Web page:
Volunteer firefighting not for slackers

Every kid has dreamed about becoming a firefighter at one time or another. Racing through the streets in a fire engine, putting out fires with high-pressure water hoses, breaking down doors with axes–who wouldn’t find that appealing?
But it’s not a job to be taking lightly, noted Rob Johnson, even if it isn’t a full-time job.
Johnson is the chief of the Emo Volunteer Fire Department, which has about 15 members. Four of them, including Johnson, took part in a training exercise last week at an abandoned house southeast of Emo.
“The amount of training is extensive,” Johnson said, noting in addition to the three hours of training exercises a month, volunteers have to spend their own time reading the literature and doing some training on their own.
“Even though we are small, and only respond to a half-dozen fire calls a year, any call that comes we could expect the same trouble as in Metro Toronto,” he added.
“We have to be as well trained as a full-time fire department.”
Willie Hay, Dale Hartlin, and Don Smith were the three firefighters who joined Johnson for last Wednesday’s exercise, which involved how to find victims in a smoke-filled environment.
Since it was only a training exercise, a machine spewing non-toxic smoke was used to fog up the house. But the men still strapped on oxygen tanks and wore full gear to simulate as real a situation as possible.
“It’s giving back to your community,” Smith said, explaining why he chose to become a volunteer firefighter just before he slapped on his breathing gear.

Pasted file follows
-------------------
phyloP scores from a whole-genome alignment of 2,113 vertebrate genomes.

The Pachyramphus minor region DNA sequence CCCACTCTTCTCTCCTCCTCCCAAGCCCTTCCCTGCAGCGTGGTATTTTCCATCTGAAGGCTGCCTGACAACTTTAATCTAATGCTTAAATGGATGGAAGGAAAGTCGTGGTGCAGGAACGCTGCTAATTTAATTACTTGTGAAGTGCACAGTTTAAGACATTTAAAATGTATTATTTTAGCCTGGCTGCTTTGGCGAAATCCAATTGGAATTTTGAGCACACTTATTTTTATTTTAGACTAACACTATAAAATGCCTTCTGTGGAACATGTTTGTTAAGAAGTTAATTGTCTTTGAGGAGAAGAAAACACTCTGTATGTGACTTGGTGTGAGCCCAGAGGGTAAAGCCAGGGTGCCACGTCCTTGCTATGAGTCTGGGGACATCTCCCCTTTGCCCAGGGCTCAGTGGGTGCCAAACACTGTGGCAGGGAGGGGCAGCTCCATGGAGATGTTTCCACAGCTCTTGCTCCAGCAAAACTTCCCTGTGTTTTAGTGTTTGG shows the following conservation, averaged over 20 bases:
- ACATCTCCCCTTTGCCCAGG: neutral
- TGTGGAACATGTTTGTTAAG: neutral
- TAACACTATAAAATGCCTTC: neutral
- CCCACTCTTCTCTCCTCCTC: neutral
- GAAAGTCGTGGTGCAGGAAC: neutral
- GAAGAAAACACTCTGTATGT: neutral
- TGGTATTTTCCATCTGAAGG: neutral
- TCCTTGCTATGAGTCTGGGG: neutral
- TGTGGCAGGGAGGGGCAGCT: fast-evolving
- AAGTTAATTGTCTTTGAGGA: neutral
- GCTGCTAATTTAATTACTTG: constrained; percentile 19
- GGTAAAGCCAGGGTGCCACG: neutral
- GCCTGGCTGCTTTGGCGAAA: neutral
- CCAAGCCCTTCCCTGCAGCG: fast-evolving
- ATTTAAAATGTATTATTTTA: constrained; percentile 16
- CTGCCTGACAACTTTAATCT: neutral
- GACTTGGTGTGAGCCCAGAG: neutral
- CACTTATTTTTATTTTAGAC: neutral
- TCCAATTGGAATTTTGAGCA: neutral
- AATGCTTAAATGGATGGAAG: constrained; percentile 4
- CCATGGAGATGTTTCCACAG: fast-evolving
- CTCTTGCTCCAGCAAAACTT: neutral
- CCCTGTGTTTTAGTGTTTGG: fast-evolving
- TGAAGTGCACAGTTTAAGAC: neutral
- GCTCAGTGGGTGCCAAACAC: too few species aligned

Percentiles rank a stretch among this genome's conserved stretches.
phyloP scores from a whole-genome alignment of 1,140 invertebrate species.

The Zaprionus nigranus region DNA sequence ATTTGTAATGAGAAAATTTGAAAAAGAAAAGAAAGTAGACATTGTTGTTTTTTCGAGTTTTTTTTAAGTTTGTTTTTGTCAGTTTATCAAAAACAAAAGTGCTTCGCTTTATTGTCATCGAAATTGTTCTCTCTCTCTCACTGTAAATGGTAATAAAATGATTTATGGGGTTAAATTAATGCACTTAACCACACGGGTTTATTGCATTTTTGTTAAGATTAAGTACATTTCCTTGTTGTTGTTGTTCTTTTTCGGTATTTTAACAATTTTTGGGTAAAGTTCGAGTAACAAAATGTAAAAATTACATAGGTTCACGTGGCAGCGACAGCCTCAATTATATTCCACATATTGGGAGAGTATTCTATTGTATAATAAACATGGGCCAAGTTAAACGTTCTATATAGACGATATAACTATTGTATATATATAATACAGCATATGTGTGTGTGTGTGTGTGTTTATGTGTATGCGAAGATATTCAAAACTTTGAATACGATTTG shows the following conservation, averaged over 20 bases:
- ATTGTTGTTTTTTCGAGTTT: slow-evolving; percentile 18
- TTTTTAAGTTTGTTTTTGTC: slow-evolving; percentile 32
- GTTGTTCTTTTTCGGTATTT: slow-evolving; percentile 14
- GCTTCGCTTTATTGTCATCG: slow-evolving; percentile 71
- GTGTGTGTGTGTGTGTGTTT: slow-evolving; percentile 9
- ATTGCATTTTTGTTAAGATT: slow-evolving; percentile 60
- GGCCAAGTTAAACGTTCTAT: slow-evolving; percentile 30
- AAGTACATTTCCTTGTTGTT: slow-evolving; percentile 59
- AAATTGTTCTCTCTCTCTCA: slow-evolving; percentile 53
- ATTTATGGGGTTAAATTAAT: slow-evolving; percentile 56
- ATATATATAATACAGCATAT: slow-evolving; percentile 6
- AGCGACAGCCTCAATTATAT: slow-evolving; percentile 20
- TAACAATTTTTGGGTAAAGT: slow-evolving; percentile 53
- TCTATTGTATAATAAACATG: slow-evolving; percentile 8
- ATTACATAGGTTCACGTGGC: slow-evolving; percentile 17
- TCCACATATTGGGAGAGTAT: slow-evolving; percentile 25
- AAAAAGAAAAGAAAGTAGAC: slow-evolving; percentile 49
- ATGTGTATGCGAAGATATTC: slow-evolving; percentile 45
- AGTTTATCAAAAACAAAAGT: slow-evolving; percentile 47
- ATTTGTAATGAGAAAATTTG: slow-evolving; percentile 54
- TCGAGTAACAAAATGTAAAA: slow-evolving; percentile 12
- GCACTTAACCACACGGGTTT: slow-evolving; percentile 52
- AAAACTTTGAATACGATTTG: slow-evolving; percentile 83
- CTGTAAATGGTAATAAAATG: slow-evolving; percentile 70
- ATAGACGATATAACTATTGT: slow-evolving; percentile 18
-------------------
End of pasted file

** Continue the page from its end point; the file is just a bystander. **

“You think, ‘If I were in the same situation, I want someone to come to my house,’” he added. “I want someone coming to my assistance.”
It only took a few minutes for the smoke to start pouring out every crack and window from the house. Johnson then hid “Fred,” a makeshift mannequin, somewhere in the house for the other firefighters to find in the smoke.
“The thing we want to be looking for is a bedroom, in a closet, or under a bed,” Johnson said, noting many times small children will try to hide from a fire.
Firefighters enter on their hands and knees, with one moving along the wall while the other feels inside the room.
“We always use the buddy system–two men in and two men out,” Johnson stressed. “And they’re always in contact.”
It didn’t take long for Johnson’s men to find “Fred” the first time around. As he donned his gear to hide the dummy a second time, he asked if I wanted to try one on.
Within five minutes, I had an oxygen tank strapped to my back and went through a crash course on how to properly seal my oxygen mask to my face so the smoke doesn’t seep in. They didn’t bother outfitting me with any other protective clothing–after all, I was reminded, it was only non-toxic smoke.
Johnson led the way into the house. The smoke in the kitchen had dissipated somewhat through the door which had been torn off its hinges and the screened windows. But as we stepped into the living room, the world went grey–and the entrance to the kitchen became just a lighter patch in the greyness.
“This is what a real fire is like,” Johnson shouted to me through his mask. “Except you normally have 400 to 500 degrees of heat coming at you. You’re visibility is only a couple of feet.”
He wasn’t kidding. I took another step into the room and stretched my hand out in front of me, watching my fingers disappear in the smoke.
Johnson told me to wait by the door, then vanished from view as he hid “Fred” again. His reappearance was just as ghostly, seemingly walking out of nothing.
We walked back outside, where Smith and Hay helped me take the oxygen tank off my back.
“Isn’t that a rush?” Smith asked. “You don’t know what to expect at a fire. You go in calm, think back to training, and pace your breathing. We work a lot with team effort.”
Although the Emo fire department has a good roster now, Johnson said they aren’t turning new people away.
“There’s always room for more,” he stressed.